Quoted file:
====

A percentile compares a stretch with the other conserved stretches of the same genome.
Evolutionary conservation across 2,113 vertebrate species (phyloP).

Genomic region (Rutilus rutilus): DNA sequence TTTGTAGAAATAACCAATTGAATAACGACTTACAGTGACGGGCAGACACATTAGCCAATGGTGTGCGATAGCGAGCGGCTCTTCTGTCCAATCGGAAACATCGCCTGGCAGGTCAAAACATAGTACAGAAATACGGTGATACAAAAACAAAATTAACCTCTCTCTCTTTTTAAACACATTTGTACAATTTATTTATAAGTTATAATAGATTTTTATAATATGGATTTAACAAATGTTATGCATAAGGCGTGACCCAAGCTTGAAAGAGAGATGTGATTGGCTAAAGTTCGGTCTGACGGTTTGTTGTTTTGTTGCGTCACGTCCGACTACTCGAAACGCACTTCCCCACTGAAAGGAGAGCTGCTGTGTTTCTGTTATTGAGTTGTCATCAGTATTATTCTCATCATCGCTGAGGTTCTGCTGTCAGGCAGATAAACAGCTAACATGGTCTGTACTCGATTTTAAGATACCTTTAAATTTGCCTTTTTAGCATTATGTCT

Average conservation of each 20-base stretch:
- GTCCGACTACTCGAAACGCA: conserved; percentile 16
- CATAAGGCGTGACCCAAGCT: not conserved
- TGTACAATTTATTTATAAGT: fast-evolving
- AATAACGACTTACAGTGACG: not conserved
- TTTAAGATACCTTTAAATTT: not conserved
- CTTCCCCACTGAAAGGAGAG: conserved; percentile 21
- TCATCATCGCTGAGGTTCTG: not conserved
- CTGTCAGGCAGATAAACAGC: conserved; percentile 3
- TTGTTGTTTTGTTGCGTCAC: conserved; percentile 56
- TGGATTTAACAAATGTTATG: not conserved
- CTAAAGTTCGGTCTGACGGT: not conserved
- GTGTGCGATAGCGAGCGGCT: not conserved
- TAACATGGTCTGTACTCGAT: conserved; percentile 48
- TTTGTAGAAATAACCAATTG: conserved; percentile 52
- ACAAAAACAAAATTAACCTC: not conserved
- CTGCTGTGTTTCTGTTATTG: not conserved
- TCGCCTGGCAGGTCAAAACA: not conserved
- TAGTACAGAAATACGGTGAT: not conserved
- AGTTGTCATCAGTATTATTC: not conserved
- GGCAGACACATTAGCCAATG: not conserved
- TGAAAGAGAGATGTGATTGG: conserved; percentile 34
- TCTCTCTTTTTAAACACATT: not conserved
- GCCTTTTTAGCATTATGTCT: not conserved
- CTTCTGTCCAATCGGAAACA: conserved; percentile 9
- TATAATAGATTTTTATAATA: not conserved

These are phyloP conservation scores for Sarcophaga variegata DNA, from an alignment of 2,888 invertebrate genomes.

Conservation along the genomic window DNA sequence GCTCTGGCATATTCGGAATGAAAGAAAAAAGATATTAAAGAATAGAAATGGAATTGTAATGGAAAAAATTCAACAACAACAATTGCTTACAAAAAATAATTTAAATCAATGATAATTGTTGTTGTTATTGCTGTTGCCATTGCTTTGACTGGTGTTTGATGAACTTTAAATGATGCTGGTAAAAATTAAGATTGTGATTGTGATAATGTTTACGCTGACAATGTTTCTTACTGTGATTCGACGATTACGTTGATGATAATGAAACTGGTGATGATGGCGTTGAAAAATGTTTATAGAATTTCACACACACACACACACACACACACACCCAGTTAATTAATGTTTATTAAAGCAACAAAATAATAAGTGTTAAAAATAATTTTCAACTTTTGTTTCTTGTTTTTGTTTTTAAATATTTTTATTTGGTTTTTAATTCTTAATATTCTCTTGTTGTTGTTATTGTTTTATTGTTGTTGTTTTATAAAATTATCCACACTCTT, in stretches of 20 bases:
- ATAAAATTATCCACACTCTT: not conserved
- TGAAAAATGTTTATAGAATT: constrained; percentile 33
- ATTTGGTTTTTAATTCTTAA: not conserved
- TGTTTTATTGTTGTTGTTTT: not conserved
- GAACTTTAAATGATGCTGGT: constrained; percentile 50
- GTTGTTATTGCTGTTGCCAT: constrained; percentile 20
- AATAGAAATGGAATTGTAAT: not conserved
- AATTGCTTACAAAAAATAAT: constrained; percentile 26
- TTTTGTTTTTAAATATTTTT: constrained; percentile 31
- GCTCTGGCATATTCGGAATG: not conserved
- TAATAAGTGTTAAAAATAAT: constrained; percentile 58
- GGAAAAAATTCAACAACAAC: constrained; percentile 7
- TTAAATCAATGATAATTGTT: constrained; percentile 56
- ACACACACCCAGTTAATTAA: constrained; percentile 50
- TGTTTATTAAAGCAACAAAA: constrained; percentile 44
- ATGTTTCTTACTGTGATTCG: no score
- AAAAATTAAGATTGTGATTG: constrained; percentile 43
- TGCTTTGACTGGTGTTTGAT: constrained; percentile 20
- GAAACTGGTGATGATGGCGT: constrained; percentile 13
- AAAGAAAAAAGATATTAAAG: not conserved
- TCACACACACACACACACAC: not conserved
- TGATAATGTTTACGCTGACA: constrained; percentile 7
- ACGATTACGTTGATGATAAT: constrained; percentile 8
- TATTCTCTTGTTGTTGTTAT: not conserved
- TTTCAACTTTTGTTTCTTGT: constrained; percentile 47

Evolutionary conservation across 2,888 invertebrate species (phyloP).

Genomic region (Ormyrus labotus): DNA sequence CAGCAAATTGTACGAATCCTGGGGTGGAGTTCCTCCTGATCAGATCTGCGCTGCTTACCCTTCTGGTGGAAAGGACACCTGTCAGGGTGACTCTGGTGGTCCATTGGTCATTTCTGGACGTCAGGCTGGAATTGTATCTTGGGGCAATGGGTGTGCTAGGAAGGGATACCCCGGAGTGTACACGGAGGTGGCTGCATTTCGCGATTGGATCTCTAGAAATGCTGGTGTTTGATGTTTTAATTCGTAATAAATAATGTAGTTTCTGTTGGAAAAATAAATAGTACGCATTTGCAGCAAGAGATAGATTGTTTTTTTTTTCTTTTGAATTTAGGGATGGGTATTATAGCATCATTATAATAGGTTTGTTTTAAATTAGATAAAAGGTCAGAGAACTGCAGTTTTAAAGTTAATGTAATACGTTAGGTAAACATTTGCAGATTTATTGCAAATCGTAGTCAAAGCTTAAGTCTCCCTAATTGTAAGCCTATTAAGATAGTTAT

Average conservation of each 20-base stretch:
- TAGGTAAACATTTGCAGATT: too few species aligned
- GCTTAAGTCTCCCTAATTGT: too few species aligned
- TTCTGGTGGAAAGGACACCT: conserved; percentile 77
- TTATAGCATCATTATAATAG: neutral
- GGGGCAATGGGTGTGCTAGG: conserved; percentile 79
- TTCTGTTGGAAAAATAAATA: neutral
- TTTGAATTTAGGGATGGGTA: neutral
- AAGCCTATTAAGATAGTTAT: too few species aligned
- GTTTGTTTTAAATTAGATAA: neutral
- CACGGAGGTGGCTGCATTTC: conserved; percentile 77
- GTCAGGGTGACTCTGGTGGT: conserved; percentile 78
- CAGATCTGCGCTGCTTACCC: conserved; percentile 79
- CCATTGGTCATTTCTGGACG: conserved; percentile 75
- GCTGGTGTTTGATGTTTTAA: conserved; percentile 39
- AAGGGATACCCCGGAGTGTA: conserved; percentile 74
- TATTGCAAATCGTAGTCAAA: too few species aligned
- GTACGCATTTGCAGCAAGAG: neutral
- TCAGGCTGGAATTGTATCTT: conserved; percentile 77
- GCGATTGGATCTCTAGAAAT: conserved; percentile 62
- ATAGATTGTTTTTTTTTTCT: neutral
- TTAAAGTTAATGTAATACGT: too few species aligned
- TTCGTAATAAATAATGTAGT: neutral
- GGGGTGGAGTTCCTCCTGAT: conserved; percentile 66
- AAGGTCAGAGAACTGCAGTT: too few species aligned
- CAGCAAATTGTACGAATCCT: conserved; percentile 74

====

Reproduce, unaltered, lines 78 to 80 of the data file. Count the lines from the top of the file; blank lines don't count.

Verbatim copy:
- GCGATTGGATCTCTAGAAAT: conserved; percentile 62
- ATAGATTGTTTTTTTTTTCT: neutral
- TTAAAGTTAATGTAATACGT: too few species aligned